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Phony Associate Pleads Guilty to Grand LarcenyValery admits he stole more than $200,000 from firm by collecting lawyer's salary for almost two years
Brian T. Valery convinced everyone that he had earned his position at a major Manhattan law firm. But by billing clients based on a lawyer's salary, he was actually stealing money. That's because Valery never was a lawyer in the first place, having fabricated most everything about his legal background, from his Fordham Law School education to his passing of the New York bar exam. On Wednesday, the former Anderson, Kill & Olick employee pleaded guilty to second-degree grand larceny.
The Connecticut Law Tribune2007-10-11 12:00:00 AM
Brian T. Valery convinced colleagues, clients and judicial officials that he had earned his position at a major Manhattan law firm. But by billing Norwalk, Conn., client Purdue Pharma based on his lawyer's salary, he was actually stealing money. That's because Valery never was a lawyer in the first place.
When he applied for -- and was later granted -- pro hac vice admission in 2005 in Stamford Superior Court, he signed an affidavit attesting to his status as a New York lawyer in good standing. Little did anyone know that the Anderson, Kill & Olick employee had fabricated most everything about his legal background, from his Fordham Law School education to his passing of the New York bar exam.
On Wednesday, he pleaded guilty to second-degree grand larceny. New York State Supreme Court Justice Gregory Carro said he would sentence Valery to five years probation if he repays at least $150,000 by his Jan. 30 sentencing. If he fails to make restitution, the judge could send Valery, 32, of Massapequa, N.Y., to prison for five to 15 years.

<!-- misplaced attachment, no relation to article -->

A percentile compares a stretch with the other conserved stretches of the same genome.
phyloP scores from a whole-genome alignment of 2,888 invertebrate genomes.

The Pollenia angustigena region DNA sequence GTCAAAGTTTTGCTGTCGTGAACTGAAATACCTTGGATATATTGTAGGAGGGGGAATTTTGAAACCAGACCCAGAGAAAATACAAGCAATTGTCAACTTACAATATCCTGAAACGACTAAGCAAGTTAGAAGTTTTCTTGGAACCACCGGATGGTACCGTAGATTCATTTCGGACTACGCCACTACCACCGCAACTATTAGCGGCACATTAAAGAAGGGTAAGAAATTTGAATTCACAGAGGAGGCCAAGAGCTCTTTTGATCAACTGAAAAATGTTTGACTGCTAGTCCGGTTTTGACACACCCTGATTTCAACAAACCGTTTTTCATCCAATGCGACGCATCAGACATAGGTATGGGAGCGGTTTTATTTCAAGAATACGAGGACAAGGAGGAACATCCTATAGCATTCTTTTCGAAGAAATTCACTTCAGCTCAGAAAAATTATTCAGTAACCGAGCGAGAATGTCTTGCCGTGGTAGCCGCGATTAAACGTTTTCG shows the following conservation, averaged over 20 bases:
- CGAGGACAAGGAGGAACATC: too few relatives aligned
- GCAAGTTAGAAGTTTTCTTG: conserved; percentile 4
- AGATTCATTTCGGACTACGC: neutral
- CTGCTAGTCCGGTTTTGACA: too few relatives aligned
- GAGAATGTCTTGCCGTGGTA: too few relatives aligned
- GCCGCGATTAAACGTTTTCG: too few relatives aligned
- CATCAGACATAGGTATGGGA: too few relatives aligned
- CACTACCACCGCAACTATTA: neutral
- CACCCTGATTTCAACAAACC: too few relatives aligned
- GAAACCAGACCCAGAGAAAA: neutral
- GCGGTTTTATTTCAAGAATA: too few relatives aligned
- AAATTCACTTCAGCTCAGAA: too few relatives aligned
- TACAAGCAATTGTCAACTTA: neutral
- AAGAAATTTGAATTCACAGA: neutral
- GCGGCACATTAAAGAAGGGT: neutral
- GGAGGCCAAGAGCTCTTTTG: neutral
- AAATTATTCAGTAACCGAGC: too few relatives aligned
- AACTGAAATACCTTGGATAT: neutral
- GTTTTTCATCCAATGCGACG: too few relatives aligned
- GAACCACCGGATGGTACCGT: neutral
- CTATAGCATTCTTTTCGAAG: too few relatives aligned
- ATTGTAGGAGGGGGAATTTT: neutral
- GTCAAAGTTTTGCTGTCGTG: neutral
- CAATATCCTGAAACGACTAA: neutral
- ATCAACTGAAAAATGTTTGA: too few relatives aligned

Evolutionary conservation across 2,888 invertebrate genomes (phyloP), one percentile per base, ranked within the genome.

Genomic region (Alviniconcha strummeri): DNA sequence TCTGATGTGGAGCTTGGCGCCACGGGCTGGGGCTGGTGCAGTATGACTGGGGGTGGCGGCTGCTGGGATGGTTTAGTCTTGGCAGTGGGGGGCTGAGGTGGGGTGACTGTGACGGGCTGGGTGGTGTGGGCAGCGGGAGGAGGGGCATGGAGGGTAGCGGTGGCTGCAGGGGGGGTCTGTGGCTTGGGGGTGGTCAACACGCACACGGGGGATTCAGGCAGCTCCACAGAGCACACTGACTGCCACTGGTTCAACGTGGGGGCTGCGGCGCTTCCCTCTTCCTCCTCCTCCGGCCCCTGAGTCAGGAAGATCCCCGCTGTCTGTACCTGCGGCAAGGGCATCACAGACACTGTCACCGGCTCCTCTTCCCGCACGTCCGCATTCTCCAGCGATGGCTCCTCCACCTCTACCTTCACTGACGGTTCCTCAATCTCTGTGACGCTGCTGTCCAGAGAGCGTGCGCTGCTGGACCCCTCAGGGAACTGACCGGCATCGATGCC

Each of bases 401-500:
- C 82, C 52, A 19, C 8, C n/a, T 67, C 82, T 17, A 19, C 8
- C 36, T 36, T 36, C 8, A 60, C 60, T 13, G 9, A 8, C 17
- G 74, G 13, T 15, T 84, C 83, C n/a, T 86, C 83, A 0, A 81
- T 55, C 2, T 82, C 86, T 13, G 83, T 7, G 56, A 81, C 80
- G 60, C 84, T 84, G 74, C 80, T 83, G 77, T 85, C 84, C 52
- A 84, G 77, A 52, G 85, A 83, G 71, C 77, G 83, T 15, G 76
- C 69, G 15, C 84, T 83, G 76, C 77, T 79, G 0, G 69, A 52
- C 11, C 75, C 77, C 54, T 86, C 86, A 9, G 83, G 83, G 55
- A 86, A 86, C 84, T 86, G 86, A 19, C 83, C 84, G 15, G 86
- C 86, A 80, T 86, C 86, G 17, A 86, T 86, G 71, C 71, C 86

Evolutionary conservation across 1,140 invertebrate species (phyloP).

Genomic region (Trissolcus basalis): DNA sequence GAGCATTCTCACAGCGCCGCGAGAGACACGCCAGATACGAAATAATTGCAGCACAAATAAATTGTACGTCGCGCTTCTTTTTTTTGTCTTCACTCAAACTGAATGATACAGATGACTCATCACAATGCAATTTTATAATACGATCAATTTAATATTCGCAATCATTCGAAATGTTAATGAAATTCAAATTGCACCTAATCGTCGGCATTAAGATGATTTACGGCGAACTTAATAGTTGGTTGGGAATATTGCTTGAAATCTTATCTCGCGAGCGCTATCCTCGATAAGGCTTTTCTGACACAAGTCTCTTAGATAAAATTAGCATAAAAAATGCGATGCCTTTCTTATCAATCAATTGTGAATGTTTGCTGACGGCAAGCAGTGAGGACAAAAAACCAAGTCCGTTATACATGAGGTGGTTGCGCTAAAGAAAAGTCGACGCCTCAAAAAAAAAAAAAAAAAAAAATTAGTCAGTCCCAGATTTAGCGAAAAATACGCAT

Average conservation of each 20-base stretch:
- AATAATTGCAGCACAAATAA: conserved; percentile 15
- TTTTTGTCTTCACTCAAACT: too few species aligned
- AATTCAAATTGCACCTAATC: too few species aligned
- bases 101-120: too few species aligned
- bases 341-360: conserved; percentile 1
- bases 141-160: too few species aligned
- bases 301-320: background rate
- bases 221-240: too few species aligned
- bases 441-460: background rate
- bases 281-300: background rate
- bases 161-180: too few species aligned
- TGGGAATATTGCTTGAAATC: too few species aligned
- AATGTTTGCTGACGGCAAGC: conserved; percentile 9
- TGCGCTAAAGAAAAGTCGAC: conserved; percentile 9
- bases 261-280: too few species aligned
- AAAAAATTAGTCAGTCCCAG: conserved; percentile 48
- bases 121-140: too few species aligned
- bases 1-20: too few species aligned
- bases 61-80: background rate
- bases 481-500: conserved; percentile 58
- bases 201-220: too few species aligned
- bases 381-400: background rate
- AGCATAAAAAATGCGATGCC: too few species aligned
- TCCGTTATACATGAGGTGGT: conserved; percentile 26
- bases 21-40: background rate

He admits he stole more than $200,000 from the firm by collecting a lawyer's salary for almost two years.
Valery started as a paralegal at Anderson Kill in 1998, earning $21,000 a year, spokeswoman Jennifer Kushner of the Manhattan district attorney's office said after his arrest. He then falsely claimed he later got his law degree and passed the bar.
Valery told his managers that he had graduated from Fordham in May 2002, that he had passed the bar exam in July 2003, and that he was admitted to practice law in October 2004, Kushner said.
He worked as a lawyer at the firm until October 2006, when officers there discovered the deceit. Only a telephone call to Anderson Kill from one of Valery's college friends tipped off the New York firm, according to an investigation conducted last year by Connecticut Chief Disciplinary Counsel Mark A. Dubois. The friend apparently couldn't find Valery's name among registered New York lawyers, but found him listed as an Anderson Kill attorney. The call raised red flags at Anderson Kill. By then, the Connecticut case involving Purdue Pharma had settled.
Valery did not litigate in court.
This story includes reports from the Associated Press.